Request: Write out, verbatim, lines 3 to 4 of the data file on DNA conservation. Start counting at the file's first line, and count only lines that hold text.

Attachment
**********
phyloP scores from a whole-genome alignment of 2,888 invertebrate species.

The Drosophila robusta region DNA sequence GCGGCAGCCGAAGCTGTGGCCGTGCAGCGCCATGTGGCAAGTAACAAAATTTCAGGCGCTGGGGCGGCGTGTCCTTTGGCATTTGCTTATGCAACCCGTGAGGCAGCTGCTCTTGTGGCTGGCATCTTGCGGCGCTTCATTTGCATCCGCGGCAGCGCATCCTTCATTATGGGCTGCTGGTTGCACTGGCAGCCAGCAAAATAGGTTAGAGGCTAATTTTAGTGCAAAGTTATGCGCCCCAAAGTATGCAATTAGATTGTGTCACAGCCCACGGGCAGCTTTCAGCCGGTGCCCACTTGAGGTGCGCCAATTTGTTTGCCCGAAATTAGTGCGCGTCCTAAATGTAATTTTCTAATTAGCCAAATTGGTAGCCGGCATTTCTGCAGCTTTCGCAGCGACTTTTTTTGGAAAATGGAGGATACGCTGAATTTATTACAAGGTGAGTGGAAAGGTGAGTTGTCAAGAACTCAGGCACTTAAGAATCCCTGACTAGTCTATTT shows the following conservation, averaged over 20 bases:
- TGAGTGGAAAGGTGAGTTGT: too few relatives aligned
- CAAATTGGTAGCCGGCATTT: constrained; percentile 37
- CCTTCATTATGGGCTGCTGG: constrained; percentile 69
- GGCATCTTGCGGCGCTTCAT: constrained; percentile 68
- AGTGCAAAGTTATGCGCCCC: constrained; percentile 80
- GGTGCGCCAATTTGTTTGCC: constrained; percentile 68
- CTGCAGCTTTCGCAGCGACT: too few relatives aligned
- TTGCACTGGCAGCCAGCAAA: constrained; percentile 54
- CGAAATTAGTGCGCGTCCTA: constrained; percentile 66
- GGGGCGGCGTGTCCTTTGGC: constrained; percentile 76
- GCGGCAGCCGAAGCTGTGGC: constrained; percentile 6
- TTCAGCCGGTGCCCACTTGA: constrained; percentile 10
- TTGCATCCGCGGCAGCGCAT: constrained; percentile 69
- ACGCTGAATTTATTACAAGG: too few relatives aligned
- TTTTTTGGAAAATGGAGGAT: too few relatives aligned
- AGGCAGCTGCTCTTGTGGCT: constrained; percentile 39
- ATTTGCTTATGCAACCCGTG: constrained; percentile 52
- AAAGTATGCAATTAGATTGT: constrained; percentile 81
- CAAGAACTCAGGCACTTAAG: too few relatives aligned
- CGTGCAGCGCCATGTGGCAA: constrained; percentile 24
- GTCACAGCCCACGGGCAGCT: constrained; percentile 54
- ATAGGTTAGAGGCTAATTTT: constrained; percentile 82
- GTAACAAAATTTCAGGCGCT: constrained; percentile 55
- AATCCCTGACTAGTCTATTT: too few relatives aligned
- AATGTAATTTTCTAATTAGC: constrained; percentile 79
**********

- TGAGTGGAAAGGTGAGTTGT: too few relatives aligned
- CAAATTGGTAGCCGGCATTT: constrained; percentile 37